It seems California lost its appeal to enforce its own fuel economy standards, as there will be one new National Program. However, the new fuel economy standards announced today are tougher than the standards California hoped to enact.
The model year 2011 standards are set and cannot be changed, but the standards for model years 2012 and beyond were only set as estimations in the document released about a month ago. Model years 2012 to 2016 CAFE and greenhouse gas standards are now much closer to being set since the case for one national standard has been settled. California (along with 13 other states and the District of Columbia) wished to enforce its own standards independently from the federal government.
Currently, the EPA mandates greenhouse gas emissions and the NHTSA mandates CAFE standards. The fuel economy document released today specifies that the EPA and NHTSA will now work together to create one National Program specifying both greenhouse gas emissions and CAFE standards.
Under the National Program, CAFE standards will be 35.5 mpg by 2016 – four years earlier than the standards planned under the Bush administration and even one year earlier than planned for under the California standards. The 35.5 mpg figure is an estimation given by the NHTSA using the EPA’s set 2016 CO2 emission standard of less than 250 g/mi. The NHTSA says the actual figure may be less, but not by much.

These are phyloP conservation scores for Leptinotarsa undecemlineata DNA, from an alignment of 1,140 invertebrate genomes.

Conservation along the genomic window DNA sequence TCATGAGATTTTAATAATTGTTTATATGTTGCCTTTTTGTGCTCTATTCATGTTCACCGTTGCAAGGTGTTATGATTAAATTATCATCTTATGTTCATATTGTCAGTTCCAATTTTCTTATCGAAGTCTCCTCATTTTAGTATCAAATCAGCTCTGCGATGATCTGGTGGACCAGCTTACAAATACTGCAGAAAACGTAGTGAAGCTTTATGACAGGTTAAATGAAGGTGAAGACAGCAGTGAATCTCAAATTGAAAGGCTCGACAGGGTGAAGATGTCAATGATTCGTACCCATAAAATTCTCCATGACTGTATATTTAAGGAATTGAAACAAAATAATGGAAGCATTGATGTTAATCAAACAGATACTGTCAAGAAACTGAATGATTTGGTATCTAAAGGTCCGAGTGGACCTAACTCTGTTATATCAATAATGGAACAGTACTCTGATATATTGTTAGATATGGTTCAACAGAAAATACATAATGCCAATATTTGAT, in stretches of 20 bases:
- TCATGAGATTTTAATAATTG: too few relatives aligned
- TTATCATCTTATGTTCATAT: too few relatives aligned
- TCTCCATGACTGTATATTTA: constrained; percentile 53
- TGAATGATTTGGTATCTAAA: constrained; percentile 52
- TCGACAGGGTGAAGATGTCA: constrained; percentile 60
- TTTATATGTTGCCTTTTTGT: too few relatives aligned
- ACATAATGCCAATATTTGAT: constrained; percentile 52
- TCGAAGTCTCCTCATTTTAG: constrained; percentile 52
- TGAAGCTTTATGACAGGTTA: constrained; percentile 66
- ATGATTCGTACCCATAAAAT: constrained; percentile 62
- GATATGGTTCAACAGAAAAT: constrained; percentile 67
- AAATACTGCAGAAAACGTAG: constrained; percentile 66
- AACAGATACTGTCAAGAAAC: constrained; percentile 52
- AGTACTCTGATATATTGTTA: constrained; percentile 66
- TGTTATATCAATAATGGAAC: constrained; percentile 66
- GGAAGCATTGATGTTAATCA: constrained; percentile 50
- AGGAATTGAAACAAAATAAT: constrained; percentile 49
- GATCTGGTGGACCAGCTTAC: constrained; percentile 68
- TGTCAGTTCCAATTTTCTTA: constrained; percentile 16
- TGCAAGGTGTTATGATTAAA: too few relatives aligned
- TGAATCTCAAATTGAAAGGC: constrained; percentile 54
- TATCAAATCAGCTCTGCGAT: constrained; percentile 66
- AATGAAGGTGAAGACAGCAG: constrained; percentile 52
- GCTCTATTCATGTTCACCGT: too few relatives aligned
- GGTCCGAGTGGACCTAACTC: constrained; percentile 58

The NHTSA and EPA say they are taking many things into account when creating the new National Program. They want to allow manufacturers enough time to design appropriate vehicles and incorporate new technologies into vehicles. The NHTSA cites specific fuel saving technologies such as: direct injection, advanced transmissions (such as dual-clutch or CVT), more widespread use of start/stop features, and more advanced and widespread use of hybrids. The NHTSA also calls out tire companies to start manufacturing tires optimized for fuel efficiency (read: less grip).
Lower weight, another idea cited in the document, seems contradictory to many government standards. However, the safety standards, set by the same government agency now asking to reduce a vehicle’s weight, have steadily added weight to any given vehicle.
Although the research, development and implementation of the fuel saving methods listed is expensive, the National Program expects consumers to see overall cost savings “due to the significant fuel savings.”
With the standards planned, the EPA and NHTSA estimate that more than 1.8 billion barrels of oil will be saved. It is also estimated that CO2 emissions will be reduced by 981 million tons.
For more information on the standards, check out the full release from the NHTSA here.